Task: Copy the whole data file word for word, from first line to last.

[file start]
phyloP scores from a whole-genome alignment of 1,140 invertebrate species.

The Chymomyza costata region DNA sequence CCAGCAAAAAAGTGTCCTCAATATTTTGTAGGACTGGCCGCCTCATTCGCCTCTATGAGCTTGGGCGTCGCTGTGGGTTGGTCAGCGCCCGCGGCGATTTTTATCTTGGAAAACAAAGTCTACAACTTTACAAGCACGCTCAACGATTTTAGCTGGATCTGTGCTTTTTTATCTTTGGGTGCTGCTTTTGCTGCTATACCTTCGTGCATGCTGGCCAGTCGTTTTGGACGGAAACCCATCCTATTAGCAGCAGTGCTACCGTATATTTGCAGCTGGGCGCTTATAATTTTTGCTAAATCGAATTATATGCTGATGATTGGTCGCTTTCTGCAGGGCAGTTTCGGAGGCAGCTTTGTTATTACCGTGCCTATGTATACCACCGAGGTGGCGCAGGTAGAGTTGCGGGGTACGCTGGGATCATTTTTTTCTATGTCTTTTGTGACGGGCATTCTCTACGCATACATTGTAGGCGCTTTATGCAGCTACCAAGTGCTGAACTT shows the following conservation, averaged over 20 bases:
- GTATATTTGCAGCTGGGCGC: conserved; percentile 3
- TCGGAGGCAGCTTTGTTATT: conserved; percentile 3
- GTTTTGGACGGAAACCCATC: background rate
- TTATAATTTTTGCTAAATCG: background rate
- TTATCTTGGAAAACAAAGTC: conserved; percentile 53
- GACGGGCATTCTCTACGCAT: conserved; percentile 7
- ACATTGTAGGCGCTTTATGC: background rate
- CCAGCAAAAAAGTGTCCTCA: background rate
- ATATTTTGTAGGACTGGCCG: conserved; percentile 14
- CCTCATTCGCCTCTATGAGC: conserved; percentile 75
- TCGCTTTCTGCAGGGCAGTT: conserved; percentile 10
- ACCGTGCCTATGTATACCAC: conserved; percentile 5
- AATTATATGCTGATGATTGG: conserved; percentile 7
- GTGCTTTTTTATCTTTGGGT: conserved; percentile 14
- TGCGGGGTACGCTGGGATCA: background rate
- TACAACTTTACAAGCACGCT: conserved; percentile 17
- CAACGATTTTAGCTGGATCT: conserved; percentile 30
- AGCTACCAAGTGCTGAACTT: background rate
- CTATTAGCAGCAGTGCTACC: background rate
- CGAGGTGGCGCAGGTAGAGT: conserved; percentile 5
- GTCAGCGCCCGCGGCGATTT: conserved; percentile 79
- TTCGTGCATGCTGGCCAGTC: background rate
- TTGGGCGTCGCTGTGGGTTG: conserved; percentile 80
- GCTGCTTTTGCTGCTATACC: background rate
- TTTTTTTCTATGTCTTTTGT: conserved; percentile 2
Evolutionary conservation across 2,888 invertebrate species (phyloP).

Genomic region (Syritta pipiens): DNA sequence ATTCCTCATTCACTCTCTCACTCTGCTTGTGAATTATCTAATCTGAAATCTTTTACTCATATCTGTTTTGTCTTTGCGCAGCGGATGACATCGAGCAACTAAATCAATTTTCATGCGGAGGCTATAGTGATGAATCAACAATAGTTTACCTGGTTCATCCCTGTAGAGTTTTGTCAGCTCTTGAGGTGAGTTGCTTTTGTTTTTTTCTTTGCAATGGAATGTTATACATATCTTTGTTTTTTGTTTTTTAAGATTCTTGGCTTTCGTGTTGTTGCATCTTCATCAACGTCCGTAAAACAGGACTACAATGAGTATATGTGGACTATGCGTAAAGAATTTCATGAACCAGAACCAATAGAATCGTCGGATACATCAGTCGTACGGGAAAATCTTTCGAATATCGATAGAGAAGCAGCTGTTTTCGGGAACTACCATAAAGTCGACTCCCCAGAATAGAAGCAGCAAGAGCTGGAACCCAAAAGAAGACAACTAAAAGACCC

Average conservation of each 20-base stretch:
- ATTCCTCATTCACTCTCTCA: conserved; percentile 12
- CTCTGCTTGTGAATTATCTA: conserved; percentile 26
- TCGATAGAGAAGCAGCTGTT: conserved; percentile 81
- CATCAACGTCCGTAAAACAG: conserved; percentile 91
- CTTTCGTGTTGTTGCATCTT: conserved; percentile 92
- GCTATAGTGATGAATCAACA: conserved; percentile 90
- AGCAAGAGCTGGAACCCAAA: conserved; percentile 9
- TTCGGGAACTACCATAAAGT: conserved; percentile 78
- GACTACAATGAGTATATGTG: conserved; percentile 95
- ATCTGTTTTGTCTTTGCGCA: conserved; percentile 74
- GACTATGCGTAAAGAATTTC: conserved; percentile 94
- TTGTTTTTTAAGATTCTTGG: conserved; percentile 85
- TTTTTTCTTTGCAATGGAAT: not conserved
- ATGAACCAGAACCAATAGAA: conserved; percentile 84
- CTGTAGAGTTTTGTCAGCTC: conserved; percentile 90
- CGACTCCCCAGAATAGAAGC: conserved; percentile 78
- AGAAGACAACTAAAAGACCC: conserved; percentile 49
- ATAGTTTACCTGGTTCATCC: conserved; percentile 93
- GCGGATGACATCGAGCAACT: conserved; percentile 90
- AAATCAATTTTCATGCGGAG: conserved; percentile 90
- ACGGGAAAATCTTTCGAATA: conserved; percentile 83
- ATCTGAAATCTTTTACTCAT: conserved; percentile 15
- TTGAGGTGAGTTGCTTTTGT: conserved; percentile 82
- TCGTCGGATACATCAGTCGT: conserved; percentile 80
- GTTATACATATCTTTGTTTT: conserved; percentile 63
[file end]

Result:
phyloP scores from a whole-genome alignment of 1,140 invertebrate species.

The Chymomyza costata region DNA sequence CCAGCAAAAAAGTGTCCTCAATATTTTGTAGGACTGGCCGCCTCATTCGCCTCTATGAGCTTGGGCGTCGCTGTGGGTTGGTCAGCGCCCGCGGCGATTTTTATCTTGGAAAACAAAGTCTACAACTTTACAAGCACGCTCAACGATTTTAGCTGGATCTGTGCTTTTTTATCTTTGGGTGCTGCTTTTGCTGCTATACCTTCGTGCATGCTGGCCAGTCGTTTTGGACGGAAACCCATCCTATTAGCAGCAGTGCTACCGTATATTTGCAGCTGGGCGCTTATAATTTTTGCTAAATCGAATTATATGCTGATGATTGGTCGCTTTCTGCAGGGCAGTTTCGGAGGCAGCTTTGTTATTACCGTGCCTATGTATACCACCGAGGTGGCGCAGGTAGAGTTGCGGGGTACGCTGGGATCATTTTTTTCTATGTCTTTTGTGACGGGCATTCTCTACGCATACATTGTAGGCGCTTTATGCAGCTACCAAGTGCTGAACTT shows the following conservation, averaged over 20 bases:
- GTATATTTGCAGCTGGGCGC: conserved; percentile 3
- TCGGAGGCAGCTTTGTTATT: conserved; percentile 3
- GTTTTGGACGGAAACCCATC: background rate
- TTATAATTTTTGCTAAATCG: background rate
- TTATCTTGGAAAACAAAGTC: conserved; percentile 53
- GACGGGCATTCTCTACGCAT: conserved; percentile 7
- ACATTGTAGGCGCTTTATGC: background rate
- CCAGCAAAAAAGTGTCCTCA: background rate
- ATATTTTGTAGGACTGGCCG: conserved; percentile 14
- CCTCATTCGCCTCTATGAGC: conserved; percentile 75
- TCGCTTTCTGCAGGGCAGTT: conserved; percentile 10
- ACCGTGCCTATGTATACCAC: conserved; percentile 5
- AATTATATGCTGATGATTGG: conserved; percentile 7
- GTGCTTTTTTATCTTTGGGT: conserved; percentile 14
- TGCGGGGTACGCTGGGATCA: background rate
- TACAACTTTACAAGCACGCT: conserved; percentile 17
- CAACGATTTTAGCTGGATCT: conserved; percentile 30
- AGCTACCAAGTGCTGAACTT: background rate
- CTATTAGCAGCAGTGCTACC: background rate
- CGAGGTGGCGCAGGTAGAGT: conserved; percentile 5
- GTCAGCGCCCGCGGCGATTT: conserved; percentile 79
- TTCGTGCATGCTGGCCAGTC: background rate
- TTGGGCGTCGCTGTGGGTTG: conserved; percentile 80
- GCTGCTTTTGCTGCTATACC: background rate
- TTTTTTTCTATGTCTTTTGT: conserved; percentile 2
Evolutionary conservation across 2,888 invertebrate species (phyloP).

Genomic region (Syritta pipiens): DNA sequence ATTCCTCATTCACTCTCTCACTCTGCTTGTGAATTATCTAATCTGAAATCTTTTACTCATATCTGTTTTGTCTTTGCGCAGCGGATGACATCGAGCAACTAAATCAATTTTCATGCGGAGGCTATAGTGATGAATCAACAATAGTTTACCTGGTTCATCCCTGTAGAGTTTTGTCAGCTCTTGAGGTGAGTTGCTTTTGTTTTTTTCTTTGCAATGGAATGTTATACATATCTTTGTTTTTTGTTTTTTAAGATTCTTGGCTTTCGTGTTGTTGCATCTTCATCAACGTCCGTAAAACAGGACTACAATGAGTATATGTGGACTATGCGTAAAGAATTTCATGAACCAGAACCAATAGAATCGTCGGATACATCAGTCGTACGGGAAAATCTTTCGAATATCGATAGAGAAGCAGCTGTTTTCGGGAACTACCATAAAGTCGACTCCCCAGAATAGAAGCAGCAAGAGCTGGAACCCAAAAGAAGACAACTAAAAGACCC

Average conservation of each 20-base stretch:
- ATTCCTCATTCACTCTCTCA: conserved; percentile 12
- CTCTGCTTGTGAATTATCTA: conserved; percentile 26
- TCGATAGAGAAGCAGCTGTT: conserved; percentile 81
- CATCAACGTCCGTAAAACAG: conserved; percentile 91
- CTTTCGTGTTGTTGCATCTT: conserved; percentile 92
- GCTATAGTGATGAATCAACA: conserved; percentile 90
- AGCAAGAGCTGGAACCCAAA: conserved; percentile 9
- TTCGGGAACTACCATAAAGT: conserved; percentile 78
- GACTACAATGAGTATATGTG: conserved; percentile 95
- ATCTGTTTTGTCTTTGCGCA: conserved; percentile 74
- GACTATGCGTAAAGAATTTC: conserved; percentile 94
- TTGTTTTTTAAGATTCTTGG: conserved; percentile 85
- TTTTTTCTTTGCAATGGAAT: not conserved
- ATGAACCAGAACCAATAGAA: conserved; percentile 84
- CTGTAGAGTTTTGTCAGCTC: conserved; percentile 90
- CGACTCCCCAGAATAGAAGC: conserved; percentile 78
- AGAAGACAACTAAAAGACCC: conserved; percentile 49
- ATAGTTTACCTGGTTCATCC: conserved; percentile 93
- GCGGATGACATCGAGCAACT: conserved; percentile 90
- AAATCAATTTTCATGCGGAG: conserved; percentile 90
- ACGGGAAAATCTTTCGAATA: conserved; percentile 83
- ATCTGAAATCTTTTACTCAT: conserved; percentile 15
- TTGAGGTGAGTTGCTTTTGT: conserved; percentile 82
- TCGTCGGATACATCAGTCGT: conserved; percentile 80
- GTTATACATATCTTTGTTTT: conserved; percentile 63